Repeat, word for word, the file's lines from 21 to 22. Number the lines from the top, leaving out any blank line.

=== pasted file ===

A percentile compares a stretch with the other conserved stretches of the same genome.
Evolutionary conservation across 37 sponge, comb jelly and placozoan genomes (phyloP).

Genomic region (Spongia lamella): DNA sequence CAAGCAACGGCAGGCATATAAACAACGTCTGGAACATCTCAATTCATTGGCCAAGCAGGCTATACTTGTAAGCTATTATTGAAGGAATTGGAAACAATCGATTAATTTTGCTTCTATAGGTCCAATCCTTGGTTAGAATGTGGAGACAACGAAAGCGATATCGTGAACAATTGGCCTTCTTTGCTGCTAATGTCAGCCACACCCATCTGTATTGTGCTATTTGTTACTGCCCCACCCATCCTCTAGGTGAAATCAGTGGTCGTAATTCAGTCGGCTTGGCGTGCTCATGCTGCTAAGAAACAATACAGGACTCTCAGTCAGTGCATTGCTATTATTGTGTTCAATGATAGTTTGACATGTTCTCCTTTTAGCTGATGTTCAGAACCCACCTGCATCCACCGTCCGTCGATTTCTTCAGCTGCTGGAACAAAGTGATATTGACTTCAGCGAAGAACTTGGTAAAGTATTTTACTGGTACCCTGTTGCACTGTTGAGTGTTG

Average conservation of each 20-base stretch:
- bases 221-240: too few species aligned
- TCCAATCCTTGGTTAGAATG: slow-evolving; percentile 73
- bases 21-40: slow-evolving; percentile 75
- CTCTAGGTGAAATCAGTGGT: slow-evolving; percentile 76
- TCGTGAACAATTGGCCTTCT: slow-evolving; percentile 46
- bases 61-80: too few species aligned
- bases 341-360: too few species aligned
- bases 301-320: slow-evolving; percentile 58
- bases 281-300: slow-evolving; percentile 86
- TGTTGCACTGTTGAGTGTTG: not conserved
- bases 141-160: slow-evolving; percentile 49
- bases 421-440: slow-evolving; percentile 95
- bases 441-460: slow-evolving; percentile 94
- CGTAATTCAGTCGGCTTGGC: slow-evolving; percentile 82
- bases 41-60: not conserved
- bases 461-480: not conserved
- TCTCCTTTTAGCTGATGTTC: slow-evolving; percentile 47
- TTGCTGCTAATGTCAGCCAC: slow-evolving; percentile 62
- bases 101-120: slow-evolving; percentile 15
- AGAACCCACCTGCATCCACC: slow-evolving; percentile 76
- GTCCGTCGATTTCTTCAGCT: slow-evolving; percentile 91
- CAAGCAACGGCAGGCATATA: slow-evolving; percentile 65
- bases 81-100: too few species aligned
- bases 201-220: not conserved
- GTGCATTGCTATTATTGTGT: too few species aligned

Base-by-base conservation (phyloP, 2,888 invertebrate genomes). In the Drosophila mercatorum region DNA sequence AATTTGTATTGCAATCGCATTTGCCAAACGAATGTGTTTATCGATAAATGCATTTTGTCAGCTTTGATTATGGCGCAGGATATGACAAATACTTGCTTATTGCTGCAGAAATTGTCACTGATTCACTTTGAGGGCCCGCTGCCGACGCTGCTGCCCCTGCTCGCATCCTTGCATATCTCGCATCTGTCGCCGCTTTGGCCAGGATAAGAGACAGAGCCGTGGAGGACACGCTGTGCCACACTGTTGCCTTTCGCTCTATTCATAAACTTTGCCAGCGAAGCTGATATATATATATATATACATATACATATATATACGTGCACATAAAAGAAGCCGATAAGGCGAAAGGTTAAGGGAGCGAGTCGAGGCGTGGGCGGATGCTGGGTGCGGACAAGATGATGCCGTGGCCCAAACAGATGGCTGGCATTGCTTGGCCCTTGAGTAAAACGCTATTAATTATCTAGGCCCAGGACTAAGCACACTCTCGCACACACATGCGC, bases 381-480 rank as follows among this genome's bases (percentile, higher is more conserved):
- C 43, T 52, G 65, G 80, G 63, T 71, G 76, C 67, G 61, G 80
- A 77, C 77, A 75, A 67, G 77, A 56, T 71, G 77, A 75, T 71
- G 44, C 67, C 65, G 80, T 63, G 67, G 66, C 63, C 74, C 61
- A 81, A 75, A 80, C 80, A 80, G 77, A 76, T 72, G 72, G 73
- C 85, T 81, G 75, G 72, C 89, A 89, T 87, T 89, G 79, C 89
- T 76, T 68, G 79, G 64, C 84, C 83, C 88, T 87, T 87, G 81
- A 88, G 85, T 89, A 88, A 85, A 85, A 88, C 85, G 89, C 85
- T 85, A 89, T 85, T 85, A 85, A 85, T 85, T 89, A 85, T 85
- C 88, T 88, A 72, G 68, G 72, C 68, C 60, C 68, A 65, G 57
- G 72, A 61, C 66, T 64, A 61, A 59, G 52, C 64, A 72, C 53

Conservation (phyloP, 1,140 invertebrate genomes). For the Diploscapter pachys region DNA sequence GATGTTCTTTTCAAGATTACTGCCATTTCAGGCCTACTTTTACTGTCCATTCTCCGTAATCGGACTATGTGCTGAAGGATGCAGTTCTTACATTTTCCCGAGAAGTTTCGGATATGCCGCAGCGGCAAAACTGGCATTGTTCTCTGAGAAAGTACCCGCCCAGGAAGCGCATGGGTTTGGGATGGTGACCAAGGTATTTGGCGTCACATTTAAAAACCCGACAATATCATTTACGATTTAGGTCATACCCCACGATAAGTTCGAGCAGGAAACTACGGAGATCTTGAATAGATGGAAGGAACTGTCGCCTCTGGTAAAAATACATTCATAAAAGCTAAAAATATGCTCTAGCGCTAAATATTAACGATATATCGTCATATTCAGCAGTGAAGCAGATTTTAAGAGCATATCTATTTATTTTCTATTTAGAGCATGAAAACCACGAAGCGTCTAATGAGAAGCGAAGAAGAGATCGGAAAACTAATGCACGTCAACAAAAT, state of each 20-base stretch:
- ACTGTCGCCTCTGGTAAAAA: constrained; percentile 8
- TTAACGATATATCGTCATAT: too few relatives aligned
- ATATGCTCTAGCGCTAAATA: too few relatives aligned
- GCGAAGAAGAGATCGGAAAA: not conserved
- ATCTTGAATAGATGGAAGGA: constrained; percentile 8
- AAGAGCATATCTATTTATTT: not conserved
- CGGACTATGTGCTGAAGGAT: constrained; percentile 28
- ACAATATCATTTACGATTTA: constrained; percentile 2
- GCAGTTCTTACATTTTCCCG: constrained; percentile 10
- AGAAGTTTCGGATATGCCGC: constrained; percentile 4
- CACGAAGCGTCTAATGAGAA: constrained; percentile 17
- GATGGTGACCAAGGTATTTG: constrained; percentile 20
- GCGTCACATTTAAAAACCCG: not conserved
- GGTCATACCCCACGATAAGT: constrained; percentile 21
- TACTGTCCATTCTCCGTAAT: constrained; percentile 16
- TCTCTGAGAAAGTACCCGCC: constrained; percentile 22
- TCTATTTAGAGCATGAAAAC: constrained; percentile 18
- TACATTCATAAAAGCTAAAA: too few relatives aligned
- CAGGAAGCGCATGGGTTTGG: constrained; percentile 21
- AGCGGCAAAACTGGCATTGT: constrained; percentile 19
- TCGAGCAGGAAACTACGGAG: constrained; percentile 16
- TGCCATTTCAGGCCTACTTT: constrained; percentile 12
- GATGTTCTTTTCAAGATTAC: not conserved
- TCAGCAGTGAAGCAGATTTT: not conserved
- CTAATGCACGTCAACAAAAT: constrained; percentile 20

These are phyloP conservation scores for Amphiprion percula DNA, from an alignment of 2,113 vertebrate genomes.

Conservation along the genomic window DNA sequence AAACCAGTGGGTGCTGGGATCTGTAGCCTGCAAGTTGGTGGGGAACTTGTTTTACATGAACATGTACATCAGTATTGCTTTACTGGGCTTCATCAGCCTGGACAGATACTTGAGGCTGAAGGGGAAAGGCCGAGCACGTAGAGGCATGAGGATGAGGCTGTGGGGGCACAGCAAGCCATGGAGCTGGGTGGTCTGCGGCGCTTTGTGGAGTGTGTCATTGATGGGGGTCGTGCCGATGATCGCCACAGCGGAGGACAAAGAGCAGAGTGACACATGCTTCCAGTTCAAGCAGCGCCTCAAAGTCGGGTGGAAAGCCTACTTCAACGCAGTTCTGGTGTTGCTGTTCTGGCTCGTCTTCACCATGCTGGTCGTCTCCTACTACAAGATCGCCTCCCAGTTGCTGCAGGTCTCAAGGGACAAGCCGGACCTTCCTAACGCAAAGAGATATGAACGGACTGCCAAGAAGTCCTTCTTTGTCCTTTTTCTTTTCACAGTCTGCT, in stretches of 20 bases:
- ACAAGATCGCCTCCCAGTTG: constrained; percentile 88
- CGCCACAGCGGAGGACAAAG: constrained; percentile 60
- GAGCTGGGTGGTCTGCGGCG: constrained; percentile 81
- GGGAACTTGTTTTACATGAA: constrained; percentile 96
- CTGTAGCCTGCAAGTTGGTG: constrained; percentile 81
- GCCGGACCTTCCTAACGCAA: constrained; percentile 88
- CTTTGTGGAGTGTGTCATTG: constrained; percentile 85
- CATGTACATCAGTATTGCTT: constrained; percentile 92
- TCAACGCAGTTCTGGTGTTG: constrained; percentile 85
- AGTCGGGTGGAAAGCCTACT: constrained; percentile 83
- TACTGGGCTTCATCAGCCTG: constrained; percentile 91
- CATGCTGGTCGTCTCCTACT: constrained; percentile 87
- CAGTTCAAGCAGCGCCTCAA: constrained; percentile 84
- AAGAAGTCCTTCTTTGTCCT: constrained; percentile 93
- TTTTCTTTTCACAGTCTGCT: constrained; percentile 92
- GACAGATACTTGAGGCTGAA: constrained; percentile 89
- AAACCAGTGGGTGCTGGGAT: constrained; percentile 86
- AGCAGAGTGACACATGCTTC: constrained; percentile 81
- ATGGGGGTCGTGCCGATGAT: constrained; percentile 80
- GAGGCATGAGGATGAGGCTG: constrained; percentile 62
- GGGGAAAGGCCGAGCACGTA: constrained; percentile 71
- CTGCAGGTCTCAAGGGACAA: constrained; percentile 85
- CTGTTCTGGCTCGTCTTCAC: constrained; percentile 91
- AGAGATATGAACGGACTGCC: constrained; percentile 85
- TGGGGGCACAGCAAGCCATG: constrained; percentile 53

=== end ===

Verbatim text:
- TCTCCTTTTAGCTGATGTTC: slow-evolving; percentile 47
- TTGCTGCTAATGTCAGCCAC: slow-evolving; percentile 62